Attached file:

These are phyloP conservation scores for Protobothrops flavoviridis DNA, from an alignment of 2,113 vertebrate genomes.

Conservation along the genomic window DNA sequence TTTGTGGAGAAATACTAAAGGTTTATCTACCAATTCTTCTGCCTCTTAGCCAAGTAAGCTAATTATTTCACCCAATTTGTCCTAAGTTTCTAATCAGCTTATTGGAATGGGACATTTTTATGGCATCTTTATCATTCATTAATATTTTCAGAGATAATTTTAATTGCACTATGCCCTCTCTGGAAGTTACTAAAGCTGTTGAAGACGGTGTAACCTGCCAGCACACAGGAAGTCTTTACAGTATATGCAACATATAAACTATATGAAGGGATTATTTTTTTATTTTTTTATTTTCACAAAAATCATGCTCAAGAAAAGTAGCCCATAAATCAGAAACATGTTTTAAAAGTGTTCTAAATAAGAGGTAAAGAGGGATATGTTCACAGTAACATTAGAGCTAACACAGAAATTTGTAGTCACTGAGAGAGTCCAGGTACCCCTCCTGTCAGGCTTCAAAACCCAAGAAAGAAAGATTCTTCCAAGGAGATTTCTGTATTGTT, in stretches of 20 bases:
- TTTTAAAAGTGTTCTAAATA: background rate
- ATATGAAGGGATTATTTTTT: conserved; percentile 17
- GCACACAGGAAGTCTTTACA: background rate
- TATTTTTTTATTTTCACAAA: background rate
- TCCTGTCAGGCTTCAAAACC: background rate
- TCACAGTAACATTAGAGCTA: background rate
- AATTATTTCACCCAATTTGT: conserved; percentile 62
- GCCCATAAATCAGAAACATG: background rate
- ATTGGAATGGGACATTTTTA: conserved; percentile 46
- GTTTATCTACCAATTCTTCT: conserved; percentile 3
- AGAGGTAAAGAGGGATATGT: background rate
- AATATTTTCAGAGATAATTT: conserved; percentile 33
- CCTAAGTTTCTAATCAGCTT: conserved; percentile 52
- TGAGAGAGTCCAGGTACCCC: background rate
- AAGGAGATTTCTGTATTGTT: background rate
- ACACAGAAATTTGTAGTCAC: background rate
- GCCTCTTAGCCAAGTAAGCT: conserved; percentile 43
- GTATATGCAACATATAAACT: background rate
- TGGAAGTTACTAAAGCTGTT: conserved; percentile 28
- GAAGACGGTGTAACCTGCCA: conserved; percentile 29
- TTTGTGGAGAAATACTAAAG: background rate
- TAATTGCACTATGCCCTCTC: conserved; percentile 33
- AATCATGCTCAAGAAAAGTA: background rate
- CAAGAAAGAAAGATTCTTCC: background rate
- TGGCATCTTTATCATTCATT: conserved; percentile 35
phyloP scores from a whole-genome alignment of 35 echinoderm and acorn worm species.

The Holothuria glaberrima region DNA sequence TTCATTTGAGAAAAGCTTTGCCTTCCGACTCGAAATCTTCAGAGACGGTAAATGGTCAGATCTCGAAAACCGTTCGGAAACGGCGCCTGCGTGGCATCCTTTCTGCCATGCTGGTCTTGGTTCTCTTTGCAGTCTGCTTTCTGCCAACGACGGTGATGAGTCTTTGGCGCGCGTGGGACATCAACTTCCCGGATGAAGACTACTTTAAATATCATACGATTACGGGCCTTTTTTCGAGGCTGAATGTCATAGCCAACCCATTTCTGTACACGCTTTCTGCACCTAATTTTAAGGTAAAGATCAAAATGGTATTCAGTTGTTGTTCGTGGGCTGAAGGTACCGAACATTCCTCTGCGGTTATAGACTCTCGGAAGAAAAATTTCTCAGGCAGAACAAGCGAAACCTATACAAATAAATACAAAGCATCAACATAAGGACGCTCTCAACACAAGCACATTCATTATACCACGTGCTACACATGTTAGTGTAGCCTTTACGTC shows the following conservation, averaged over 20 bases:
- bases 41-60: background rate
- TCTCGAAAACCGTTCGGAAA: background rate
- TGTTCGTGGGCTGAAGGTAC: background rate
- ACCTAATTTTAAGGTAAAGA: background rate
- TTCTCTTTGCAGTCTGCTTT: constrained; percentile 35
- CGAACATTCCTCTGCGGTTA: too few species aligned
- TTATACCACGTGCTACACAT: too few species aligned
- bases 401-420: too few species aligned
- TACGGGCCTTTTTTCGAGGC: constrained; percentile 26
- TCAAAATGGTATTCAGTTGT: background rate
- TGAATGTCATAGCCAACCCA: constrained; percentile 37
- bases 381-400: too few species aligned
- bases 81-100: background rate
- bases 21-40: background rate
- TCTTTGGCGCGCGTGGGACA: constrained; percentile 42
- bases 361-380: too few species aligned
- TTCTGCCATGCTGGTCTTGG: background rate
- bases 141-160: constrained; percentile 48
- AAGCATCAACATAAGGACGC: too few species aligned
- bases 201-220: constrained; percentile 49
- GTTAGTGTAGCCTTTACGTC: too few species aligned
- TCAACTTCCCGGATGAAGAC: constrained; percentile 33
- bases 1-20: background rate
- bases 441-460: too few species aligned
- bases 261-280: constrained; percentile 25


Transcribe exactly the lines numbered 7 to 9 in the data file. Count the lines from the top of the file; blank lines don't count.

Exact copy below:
- TCCTGTCAGGCTTCAAAACC: background rate
- TCACAGTAACATTAGAGCTA: background rate
- AATTATTTCACCCAATTTGT: conserved; percentile 62